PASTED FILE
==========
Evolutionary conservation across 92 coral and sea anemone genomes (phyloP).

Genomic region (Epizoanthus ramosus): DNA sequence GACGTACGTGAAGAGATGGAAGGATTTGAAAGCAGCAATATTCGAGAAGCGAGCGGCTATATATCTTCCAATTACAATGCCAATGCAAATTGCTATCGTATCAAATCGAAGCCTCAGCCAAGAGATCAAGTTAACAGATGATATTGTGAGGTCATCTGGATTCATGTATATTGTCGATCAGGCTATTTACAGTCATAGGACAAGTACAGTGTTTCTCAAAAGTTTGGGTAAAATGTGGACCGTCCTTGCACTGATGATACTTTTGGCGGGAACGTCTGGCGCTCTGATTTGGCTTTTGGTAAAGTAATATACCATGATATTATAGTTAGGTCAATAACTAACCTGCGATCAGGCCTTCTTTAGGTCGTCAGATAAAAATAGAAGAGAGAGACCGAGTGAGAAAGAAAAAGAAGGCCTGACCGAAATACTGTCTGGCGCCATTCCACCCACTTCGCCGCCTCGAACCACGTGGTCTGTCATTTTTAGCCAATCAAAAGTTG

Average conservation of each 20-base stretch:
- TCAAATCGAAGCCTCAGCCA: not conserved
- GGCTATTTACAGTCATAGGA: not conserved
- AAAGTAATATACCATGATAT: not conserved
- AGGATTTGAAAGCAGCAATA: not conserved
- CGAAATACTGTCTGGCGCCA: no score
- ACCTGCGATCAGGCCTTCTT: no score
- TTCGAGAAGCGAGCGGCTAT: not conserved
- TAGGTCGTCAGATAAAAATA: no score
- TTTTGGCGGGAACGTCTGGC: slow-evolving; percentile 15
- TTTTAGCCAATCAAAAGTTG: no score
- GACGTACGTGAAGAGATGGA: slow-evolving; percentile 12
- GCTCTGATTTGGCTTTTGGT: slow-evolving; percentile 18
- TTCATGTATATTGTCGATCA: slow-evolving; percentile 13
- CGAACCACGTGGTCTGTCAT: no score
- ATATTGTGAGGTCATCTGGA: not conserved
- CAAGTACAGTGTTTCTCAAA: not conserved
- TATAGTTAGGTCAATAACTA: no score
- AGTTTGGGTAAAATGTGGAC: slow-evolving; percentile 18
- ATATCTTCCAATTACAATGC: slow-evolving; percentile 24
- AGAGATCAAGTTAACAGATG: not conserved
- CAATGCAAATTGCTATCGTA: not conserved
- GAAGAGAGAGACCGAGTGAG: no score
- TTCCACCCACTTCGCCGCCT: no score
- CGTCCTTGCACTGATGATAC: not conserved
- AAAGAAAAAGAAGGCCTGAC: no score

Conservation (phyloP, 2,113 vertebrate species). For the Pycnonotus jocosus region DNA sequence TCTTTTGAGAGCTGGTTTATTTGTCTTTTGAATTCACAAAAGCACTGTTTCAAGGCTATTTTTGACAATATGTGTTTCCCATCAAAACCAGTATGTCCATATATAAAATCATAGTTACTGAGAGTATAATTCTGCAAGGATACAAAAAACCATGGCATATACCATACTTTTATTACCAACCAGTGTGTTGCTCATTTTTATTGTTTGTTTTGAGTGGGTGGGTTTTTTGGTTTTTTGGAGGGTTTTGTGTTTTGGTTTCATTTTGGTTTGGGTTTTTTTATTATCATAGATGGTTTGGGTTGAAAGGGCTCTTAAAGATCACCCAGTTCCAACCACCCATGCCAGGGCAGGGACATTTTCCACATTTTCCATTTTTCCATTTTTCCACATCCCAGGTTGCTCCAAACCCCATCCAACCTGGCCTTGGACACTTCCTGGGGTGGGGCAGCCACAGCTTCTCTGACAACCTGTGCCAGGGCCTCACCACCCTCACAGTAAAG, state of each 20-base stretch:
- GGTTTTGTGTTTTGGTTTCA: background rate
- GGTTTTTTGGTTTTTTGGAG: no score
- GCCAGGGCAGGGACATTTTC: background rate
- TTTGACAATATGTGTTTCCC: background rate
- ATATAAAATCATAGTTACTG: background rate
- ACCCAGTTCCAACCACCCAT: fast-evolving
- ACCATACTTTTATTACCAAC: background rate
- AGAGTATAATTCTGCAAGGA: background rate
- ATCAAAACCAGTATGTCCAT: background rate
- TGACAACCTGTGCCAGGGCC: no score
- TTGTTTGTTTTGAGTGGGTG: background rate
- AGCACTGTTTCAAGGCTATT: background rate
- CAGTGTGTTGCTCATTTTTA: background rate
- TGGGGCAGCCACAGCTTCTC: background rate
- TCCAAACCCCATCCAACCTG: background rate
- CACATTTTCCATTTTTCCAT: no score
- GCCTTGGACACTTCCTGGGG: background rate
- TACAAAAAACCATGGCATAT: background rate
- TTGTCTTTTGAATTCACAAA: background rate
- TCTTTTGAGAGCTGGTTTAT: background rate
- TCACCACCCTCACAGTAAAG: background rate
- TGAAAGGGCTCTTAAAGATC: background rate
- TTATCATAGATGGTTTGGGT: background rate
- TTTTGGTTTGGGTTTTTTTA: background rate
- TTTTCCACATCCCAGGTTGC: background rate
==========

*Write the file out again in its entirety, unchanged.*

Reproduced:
Evolutionary conservation across 92 coral and sea anemone genomes (phyloP).

Genomic region (Epizoanthus ramosus): DNA sequence GACGTACGTGAAGAGATGGAAGGATTTGAAAGCAGCAATATTCGAGAAGCGAGCGGCTATATATCTTCCAATTACAATGCCAATGCAAATTGCTATCGTATCAAATCGAAGCCTCAGCCAAGAGATCAAGTTAACAGATGATATTGTGAGGTCATCTGGATTCATGTATATTGTCGATCAGGCTATTTACAGTCATAGGACAAGTACAGTGTTTCTCAAAAGTTTGGGTAAAATGTGGACCGTCCTTGCACTGATGATACTTTTGGCGGGAACGTCTGGCGCTCTGATTTGGCTTTTGGTAAAGTAATATACCATGATATTATAGTTAGGTCAATAACTAACCTGCGATCAGGCCTTCTTTAGGTCGTCAGATAAAAATAGAAGAGAGAGACCGAGTGAGAAAGAAAAAGAAGGCCTGACCGAAATACTGTCTGGCGCCATTCCACCCACTTCGCCGCCTCGAACCACGTGGTCTGTCATTTTTAGCCAATCAAAAGTTG

Average conservation of each 20-base stretch:
- TCAAATCGAAGCCTCAGCCA: not conserved
- GGCTATTTACAGTCATAGGA: not conserved
- AAAGTAATATACCATGATAT: not conserved
- AGGATTTGAAAGCAGCAATA: not conserved
- CGAAATACTGTCTGGCGCCA: no score
- ACCTGCGATCAGGCCTTCTT: no score
- TTCGAGAAGCGAGCGGCTAT: not conserved
- TAGGTCGTCAGATAAAAATA: no score
- TTTTGGCGGGAACGTCTGGC: slow-evolving; percentile 15
- TTTTAGCCAATCAAAAGTTG: no score
- GACGTACGTGAAGAGATGGA: slow-evolving; percentile 12
- GCTCTGATTTGGCTTTTGGT: slow-evolving; percentile 18
- TTCATGTATATTGTCGATCA: slow-evolving; percentile 13
- CGAACCACGTGGTCTGTCAT: no score
- ATATTGTGAGGTCATCTGGA: not conserved
- CAAGTACAGTGTTTCTCAAA: not conserved
- TATAGTTAGGTCAATAACTA: no score
- AGTTTGGGTAAAATGTGGAC: slow-evolving; percentile 18
- ATATCTTCCAATTACAATGC: slow-evolving; percentile 24
- AGAGATCAAGTTAACAGATG: not conserved
- CAATGCAAATTGCTATCGTA: not conserved
- GAAGAGAGAGACCGAGTGAG: no score
- TTCCACCCACTTCGCCGCCT: no score
- CGTCCTTGCACTGATGATAC: not conserved
- AAAGAAAAAGAAGGCCTGAC: no score

Conservation (phyloP, 2,113 vertebrate species). For the Pycnonotus jocosus region DNA sequence TCTTTTGAGAGCTGGTTTATTTGTCTTTTGAATTCACAAAAGCACTGTTTCAAGGCTATTTTTGACAATATGTGTTTCCCATCAAAACCAGTATGTCCATATATAAAATCATAGTTACTGAGAGTATAATTCTGCAAGGATACAAAAAACCATGGCATATACCATACTTTTATTACCAACCAGTGTGTTGCTCATTTTTATTGTTTGTTTTGAGTGGGTGGGTTTTTTGGTTTTTTGGAGGGTTTTGTGTTTTGGTTTCATTTTGGTTTGGGTTTTTTTATTATCATAGATGGTTTGGGTTGAAAGGGCTCTTAAAGATCACCCAGTTCCAACCACCCATGCCAGGGCAGGGACATTTTCCACATTTTCCATTTTTCCATTTTTCCACATCCCAGGTTGCTCCAAACCCCATCCAACCTGGCCTTGGACACTTCCTGGGGTGGGGCAGCCACAGCTTCTCTGACAACCTGTGCCAGGGCCTCACCACCCTCACAGTAAAG, state of each 20-base stretch:
- GGTTTTGTGTTTTGGTTTCA: background rate
- GGTTTTTTGGTTTTTTGGAG: no score
- GCCAGGGCAGGGACATTTTC: background rate
- TTTGACAATATGTGTTTCCC: background rate
- ATATAAAATCATAGTTACTG: background rate
- ACCCAGTTCCAACCACCCAT: fast-evolving
- ACCATACTTTTATTACCAAC: background rate
- AGAGTATAATTCTGCAAGGA: background rate
- ATCAAAACCAGTATGTCCAT: background rate
- TGACAACCTGTGCCAGGGCC: no score
- TTGTTTGTTTTGAGTGGGTG: background rate
- AGCACTGTTTCAAGGCTATT: background rate
- CAGTGTGTTGCTCATTTTTA: background rate
- TGGGGCAGCCACAGCTTCTC: background rate
- TCCAAACCCCATCCAACCTG: background rate
- CACATTTTCCATTTTTCCAT: no score
- GCCTTGGACACTTCCTGGGG: background rate
- TACAAAAAACCATGGCATAT: background rate
- TTGTCTTTTGAATTCACAAA: background rate
- TCTTTTGAGAGCTGGTTTAT: background rate
- TCACCACCCTCACAGTAAAG: background rate
- TGAAAGGGCTCTTAAAGATC: background rate
- TTATCATAGATGGTTTGGGT: background rate
- TTTTGGTTTGGGTTTTTTTA: background rate
- TTTTCCACATCCCAGGTTGC: background rate